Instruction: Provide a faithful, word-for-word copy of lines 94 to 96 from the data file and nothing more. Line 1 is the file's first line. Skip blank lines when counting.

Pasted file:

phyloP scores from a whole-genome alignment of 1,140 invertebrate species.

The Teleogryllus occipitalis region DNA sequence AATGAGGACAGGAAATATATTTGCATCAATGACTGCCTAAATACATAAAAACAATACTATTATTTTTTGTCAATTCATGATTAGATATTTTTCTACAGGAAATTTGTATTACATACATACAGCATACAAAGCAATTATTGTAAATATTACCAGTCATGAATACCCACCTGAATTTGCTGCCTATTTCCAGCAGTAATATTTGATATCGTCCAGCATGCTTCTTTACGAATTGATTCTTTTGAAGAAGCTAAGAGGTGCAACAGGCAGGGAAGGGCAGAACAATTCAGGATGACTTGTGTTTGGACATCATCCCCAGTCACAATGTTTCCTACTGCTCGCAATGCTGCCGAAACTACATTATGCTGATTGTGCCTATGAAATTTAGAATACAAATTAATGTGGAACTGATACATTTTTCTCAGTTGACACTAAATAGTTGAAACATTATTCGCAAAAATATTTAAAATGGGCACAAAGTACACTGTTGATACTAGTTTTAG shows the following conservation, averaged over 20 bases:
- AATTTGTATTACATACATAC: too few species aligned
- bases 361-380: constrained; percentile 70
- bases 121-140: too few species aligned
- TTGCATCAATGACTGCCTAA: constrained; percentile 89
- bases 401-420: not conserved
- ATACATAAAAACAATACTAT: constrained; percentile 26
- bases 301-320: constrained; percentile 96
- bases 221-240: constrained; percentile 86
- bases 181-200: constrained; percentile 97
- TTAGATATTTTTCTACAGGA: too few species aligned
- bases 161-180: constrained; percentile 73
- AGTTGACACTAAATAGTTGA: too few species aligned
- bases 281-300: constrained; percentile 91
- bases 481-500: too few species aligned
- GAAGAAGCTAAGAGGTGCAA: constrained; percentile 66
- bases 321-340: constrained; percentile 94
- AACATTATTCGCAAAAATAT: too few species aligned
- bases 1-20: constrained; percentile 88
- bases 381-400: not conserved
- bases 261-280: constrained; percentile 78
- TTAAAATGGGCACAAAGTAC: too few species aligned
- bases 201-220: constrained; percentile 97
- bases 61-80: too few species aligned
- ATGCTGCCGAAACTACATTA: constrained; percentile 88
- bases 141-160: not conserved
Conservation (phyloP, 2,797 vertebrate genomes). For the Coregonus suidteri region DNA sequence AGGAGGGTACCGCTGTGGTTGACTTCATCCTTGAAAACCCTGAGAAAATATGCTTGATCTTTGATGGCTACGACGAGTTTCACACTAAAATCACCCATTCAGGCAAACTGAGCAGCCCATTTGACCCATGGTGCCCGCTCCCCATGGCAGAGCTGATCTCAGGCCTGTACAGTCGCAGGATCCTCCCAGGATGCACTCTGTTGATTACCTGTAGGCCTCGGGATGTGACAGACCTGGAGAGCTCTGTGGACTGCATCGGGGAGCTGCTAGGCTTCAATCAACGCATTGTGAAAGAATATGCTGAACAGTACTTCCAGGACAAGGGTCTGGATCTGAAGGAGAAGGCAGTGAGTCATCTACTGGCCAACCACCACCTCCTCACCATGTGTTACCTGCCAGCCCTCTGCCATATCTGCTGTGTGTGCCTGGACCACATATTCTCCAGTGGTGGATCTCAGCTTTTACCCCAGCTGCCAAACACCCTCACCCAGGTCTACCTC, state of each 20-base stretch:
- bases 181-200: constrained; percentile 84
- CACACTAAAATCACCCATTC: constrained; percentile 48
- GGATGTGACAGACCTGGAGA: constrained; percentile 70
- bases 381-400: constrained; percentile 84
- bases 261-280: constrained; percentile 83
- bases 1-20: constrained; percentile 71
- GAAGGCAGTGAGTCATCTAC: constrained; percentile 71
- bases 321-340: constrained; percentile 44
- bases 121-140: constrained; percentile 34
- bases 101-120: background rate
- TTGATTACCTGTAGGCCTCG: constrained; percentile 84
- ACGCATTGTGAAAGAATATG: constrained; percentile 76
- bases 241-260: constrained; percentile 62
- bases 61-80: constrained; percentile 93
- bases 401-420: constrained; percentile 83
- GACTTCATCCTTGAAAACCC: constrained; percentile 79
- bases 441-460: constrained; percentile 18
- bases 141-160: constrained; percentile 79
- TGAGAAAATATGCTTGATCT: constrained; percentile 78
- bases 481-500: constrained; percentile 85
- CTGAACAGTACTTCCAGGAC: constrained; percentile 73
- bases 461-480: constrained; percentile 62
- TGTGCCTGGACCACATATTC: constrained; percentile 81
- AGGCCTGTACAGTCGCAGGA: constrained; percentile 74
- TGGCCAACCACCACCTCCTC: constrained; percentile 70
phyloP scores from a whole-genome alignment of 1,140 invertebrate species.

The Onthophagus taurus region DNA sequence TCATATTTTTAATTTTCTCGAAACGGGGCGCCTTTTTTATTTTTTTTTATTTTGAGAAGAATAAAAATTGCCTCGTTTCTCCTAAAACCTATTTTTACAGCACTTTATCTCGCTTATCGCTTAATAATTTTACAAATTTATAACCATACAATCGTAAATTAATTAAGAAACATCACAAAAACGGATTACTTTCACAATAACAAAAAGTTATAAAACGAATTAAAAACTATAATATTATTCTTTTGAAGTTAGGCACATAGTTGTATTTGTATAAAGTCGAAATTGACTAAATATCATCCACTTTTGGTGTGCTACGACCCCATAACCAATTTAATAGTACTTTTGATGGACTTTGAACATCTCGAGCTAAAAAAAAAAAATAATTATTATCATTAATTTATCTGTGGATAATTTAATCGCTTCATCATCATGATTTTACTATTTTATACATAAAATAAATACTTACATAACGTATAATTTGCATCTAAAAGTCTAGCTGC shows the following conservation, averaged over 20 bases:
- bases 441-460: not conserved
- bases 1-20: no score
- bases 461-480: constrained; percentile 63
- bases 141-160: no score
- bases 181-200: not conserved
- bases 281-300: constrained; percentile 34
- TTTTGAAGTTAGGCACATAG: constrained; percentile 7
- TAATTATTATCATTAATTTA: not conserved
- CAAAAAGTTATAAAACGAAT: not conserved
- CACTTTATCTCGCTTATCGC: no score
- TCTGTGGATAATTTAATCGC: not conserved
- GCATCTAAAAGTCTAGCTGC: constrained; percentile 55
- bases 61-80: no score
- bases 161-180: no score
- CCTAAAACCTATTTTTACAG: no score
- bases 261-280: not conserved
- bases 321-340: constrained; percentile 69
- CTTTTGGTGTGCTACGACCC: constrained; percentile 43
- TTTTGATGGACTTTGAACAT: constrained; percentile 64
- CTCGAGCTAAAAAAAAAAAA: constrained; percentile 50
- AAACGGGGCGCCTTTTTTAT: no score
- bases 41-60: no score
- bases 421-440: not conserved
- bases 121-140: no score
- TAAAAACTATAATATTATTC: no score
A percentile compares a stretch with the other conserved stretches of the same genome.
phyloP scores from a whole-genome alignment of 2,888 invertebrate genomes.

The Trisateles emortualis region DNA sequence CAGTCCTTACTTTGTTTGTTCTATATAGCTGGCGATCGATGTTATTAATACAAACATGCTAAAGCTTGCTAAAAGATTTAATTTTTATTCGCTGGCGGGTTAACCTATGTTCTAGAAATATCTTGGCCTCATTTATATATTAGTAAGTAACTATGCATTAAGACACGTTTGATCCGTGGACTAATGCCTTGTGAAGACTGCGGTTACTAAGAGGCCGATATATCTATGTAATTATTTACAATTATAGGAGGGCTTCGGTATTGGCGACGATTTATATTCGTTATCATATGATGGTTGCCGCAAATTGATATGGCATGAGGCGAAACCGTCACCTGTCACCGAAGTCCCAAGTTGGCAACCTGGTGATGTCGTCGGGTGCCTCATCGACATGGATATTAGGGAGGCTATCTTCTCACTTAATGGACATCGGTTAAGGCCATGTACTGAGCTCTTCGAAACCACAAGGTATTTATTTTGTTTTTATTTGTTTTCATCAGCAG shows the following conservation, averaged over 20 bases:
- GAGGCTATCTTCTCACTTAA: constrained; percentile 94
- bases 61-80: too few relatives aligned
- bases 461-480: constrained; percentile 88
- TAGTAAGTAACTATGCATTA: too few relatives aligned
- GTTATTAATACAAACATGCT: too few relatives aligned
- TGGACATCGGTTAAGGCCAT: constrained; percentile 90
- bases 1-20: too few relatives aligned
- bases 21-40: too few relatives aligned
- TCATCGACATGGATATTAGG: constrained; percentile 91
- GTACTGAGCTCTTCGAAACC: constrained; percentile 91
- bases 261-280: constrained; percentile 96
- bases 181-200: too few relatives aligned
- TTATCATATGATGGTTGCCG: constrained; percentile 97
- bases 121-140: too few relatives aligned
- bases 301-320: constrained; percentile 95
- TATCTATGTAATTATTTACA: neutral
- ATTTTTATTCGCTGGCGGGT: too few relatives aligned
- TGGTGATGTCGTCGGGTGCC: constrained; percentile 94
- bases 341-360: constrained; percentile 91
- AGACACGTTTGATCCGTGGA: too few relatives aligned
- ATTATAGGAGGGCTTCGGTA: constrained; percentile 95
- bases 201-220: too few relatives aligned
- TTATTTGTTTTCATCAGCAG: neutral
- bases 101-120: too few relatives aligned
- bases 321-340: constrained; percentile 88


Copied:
- bases 261-280: constrained; percentile 96
- bases 181-200: too few relatives aligned
- TTATCATATGATGGTTGCCG: constrained; percentile 97